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A key piece of culture in the South celebrates 30 years of experience


The actor, director, author and producer Nicolás Cesare reviews some milestones of his prolific career.

Omar Aito's shrewd eye was right with the first assessment: his student Nicolás Cesare, then a teenager with some timid aspirations of becoming an actor, had the skills to start a respectable career on stage.

Until then he had only been encouraged to star in "The Red Balloon" at age 6, and the teacher was convinced that he was up for more.

Later, the promising actor that Aito had envisioned passed into the hands of Ricardo Miguelez, creator and director of the

Pepe Biondi Group


When Cesare had just celebrated his 17th birthday at his house in Lanús, an unexpected event would become the cornerstone of a career that today celebrates 30 years.

In April 1993, the theater group Fundación Rajatabla, from Venezuela, disembarked in Buenos Aires to present "El coronel no tiene quien le escriba" -the novel by Gabriel García Márquez adapted by director Carlos Giménez- at the Astral theater- and added to the cast to Cesare to replace a member who had not been able to travel.

30 years after his beginnings as an actor, Nicolás Cesare presents three plays, specially designed for secondary school students.

Thus, almost without intending to, Cesare made his way onto the local scene, until he ended up in the multifaceted cultural environment of

Lomas de Zamora

and surroundings, the place where this 47-year-old from La Plata belonged, who as a baby had to leave his hometown before of the March '76 coup, when his father Alfredo -a hard-working carpenter graduated as a geologist at the University of La Plata- glimpsed the brutal repression that was coming.

Although fragile, the south of the suburbs would provide them with that place of support that they were looking for in the bullfights.

Cesare also found a bright space in the classrooms of the primary level of the Nere Echea Institute.

“In seventh grade we read

Borges and Cortázar


It was incredible”, the artist, today the owner of a career spanning three decades as an actor, director, author and producer, gratefully acknowledges.

In 1998 -25 years ago-, Cesare decided to honor that learning past offered to him by the school, the teachers Aito and Miguelez and the teachings of Carlos Giménez during that unforgettable May of 1993 -when "El colonel..." was presented in performances daily from Tuesday to Sunday- with the inauguration of the Teatro El Refugio, in Banfield.

That bastion of the local scene -a showcase of vocational artists and consecrated figures-

left its mark in Maipú at 1100 and has been operating since 2002 at Maipú 540.

The current headquarters of the El Refugio Theater, at Maipú 540, Banfield.

Cesare was 22 years old and his resume already accumulated experience with Rajatabla, the staging with Miguelez of "Stefano", by Discépolo, at the Teatro General San Martín and the participation in the last five episodes of "Son de diez" in his first foray on tv.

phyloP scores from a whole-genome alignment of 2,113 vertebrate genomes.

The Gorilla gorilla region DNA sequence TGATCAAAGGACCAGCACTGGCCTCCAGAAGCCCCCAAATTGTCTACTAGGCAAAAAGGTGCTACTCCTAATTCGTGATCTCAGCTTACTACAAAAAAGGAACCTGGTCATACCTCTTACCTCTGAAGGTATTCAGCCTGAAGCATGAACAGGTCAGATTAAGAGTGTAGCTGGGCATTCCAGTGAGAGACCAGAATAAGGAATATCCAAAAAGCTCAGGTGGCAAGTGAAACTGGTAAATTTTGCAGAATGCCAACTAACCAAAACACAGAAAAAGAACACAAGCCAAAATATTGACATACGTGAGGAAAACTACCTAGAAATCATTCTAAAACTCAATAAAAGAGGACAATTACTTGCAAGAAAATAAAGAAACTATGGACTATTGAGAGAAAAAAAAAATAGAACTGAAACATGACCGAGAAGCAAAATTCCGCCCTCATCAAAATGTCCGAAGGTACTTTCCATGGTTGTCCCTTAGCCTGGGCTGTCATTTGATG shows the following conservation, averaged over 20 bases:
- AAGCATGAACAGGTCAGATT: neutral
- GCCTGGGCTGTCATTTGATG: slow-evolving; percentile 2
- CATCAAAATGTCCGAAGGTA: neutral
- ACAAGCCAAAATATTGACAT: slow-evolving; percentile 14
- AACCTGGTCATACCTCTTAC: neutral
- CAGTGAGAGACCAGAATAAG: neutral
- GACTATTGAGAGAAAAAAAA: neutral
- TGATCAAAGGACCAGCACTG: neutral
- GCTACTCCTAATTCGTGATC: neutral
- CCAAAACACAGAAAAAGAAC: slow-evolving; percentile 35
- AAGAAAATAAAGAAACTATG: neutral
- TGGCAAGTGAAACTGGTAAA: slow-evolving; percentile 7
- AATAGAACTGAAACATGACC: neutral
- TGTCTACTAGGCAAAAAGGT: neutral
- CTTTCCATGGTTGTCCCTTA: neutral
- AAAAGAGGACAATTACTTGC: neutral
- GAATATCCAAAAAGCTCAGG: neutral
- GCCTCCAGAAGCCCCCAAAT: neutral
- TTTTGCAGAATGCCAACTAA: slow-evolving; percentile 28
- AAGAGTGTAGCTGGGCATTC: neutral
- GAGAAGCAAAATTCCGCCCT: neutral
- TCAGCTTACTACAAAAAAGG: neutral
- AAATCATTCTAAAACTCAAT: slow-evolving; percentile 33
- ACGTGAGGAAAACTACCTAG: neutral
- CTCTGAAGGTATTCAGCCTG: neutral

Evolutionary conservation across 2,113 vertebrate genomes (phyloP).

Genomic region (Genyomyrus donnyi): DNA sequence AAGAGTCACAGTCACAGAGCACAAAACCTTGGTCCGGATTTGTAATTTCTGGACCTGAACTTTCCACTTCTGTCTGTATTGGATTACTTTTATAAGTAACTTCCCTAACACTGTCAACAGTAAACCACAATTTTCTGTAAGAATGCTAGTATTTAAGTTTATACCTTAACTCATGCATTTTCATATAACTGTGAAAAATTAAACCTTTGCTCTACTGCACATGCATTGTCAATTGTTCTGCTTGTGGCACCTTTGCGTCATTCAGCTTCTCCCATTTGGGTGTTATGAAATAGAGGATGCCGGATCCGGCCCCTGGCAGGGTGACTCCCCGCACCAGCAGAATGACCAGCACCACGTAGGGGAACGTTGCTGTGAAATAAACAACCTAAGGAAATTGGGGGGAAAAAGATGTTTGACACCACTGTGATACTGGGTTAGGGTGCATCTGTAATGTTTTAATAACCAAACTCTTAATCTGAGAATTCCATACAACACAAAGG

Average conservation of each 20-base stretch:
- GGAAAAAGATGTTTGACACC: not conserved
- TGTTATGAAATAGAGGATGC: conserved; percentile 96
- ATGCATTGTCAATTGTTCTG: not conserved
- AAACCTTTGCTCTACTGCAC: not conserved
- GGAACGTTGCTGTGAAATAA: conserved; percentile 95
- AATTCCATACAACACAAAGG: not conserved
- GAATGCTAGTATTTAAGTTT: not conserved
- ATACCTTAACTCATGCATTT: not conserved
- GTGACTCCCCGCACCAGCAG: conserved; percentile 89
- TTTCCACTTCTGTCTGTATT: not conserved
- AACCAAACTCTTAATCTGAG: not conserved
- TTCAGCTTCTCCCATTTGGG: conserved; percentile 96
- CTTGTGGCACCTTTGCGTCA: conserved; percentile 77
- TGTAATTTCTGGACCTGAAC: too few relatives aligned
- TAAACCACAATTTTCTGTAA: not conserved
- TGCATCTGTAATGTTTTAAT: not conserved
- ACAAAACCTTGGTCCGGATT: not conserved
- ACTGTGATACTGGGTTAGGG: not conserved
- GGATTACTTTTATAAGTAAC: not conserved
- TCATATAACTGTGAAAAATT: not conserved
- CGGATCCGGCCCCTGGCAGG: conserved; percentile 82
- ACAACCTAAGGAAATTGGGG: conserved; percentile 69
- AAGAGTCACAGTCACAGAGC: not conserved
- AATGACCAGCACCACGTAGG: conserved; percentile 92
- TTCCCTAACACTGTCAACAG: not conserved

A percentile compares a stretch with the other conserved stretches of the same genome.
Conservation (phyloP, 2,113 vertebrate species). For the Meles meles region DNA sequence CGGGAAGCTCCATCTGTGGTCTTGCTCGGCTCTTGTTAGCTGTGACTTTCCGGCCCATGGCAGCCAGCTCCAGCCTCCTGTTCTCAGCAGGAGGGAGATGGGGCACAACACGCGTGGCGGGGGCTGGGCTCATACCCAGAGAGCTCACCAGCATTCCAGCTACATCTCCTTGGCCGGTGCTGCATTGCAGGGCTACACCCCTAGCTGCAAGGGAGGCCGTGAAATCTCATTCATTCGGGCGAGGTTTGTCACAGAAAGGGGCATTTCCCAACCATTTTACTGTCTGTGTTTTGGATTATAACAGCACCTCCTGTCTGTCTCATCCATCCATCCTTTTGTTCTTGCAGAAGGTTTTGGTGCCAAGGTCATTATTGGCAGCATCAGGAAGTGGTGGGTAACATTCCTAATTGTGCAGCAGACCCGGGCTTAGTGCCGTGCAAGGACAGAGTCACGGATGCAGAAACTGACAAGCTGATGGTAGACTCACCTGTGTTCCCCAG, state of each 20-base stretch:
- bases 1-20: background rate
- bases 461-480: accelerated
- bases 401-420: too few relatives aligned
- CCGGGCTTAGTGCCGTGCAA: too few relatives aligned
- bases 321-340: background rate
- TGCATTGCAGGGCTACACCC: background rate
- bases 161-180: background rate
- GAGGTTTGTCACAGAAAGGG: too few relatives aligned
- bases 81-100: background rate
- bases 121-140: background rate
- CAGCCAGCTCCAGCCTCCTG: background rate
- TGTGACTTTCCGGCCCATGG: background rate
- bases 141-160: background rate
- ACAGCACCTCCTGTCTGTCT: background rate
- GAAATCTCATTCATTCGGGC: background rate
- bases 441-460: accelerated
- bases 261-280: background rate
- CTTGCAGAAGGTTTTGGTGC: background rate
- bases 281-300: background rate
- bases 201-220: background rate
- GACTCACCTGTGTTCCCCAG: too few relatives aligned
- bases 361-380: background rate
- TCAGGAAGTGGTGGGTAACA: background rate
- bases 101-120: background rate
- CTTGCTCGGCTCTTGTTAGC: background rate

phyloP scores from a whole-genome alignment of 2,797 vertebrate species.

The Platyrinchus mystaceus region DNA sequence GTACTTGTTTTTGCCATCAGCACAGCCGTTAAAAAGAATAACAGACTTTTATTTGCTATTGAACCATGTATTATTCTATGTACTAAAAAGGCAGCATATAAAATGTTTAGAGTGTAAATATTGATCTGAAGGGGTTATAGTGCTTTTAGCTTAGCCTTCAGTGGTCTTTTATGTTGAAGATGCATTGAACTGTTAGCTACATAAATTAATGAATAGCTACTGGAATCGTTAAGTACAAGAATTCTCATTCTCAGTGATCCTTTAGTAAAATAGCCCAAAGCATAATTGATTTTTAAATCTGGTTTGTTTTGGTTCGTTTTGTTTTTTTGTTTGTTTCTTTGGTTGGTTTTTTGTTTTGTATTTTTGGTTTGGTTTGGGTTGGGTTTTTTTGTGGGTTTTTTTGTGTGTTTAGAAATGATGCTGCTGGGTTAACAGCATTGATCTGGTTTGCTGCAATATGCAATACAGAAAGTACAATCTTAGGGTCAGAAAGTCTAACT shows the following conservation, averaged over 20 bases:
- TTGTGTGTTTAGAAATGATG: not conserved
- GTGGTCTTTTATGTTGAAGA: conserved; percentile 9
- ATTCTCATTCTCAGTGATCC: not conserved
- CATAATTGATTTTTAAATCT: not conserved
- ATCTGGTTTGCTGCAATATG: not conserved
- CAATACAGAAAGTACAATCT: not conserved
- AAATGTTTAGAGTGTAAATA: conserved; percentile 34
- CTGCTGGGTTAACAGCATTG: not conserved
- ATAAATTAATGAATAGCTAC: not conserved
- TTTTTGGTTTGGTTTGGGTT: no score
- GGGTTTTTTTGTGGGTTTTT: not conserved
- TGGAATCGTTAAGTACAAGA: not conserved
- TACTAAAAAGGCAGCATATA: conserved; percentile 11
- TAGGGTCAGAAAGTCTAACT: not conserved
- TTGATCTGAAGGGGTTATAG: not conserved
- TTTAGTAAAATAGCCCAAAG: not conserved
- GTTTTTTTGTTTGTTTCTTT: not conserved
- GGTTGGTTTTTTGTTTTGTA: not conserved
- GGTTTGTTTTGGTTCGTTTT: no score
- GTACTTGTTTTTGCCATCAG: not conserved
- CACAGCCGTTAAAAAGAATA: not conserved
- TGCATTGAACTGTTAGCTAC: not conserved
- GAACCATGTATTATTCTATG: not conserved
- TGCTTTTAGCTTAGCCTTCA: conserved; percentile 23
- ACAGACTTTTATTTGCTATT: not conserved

“All of this meant a launching pad for everything that I was going to face later on”, Cesare values.

Among other works, he would dispense with long days of rehearsals to go on stage with versions of "Waiting for Godot" -by Samuel Beckett, directed by Omar Aita-, "La nona" -by Roberto Cossa-, "The Tell-Tale Heart" -by Edgar

Allan Poe-,

"The Miser" -by Moliere-, Antigone -by Jean Anouilh- and even two classic pieces by Shakespeare: "Romeo and Juliet" and "A Midsummer Night's Dream".

Now he is preparing to celebrate his 30 years of experience as he knows best.

On the one hand, it offers the possibility of presenting the blind theater piece "From the Well, a story in the dark"

in schools or Memory Space ,

a moving reconstruction of life in the underworld of the clandestine detention center Pozo de Banfield, which premiered in September 2021 -supported by the testimony of Pablo Díaz, survivor of La Noche de los Lápices- at El Refugio.

Nicolás Cesare and a recreation of "The Little Prince".

The round date seems to have given Cesare new energy, driven to face other challenges at the same time, accompanied by the Lomas de Zamora Culture Department, such as the proposals for secondary level students “El accompaniment” -by Carlos Gorostiza- and

“ The Black Cat" by Edgar Allan Poe.

The famous tale of suspense and terror that Poe wrote will be represented by Cesare on Wednesday April 19 at 10 and 14, with free admission, at the Teatro del Municipio (Manuel Castro 262, Lomas de Zamora).

Meanwhile, Cesare is preparing to finish his degree in Cultural Management at the University of Avellaneda, without neglecting his passion for independent theater -free and cap-, with "The Little Prince" -by Antoine de Saint Exupery- and " Mr. Galíndez”, by Eduardo “Tato” Pavlovsky.

Public management also touched the long-term actor and director.

He served as general coordinator of the Municipal Theater and director of Culture of Lomas.

But his is on stage, just as a visionary perceived it more than thirty years ago.

Nicolás Cesare (the first from the right), with the cast that accompanied him in the play "El señor Galíndez", by Eduardo "Tato" Pavlosky.

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Source: clarin

All news articles on 2023-03-27

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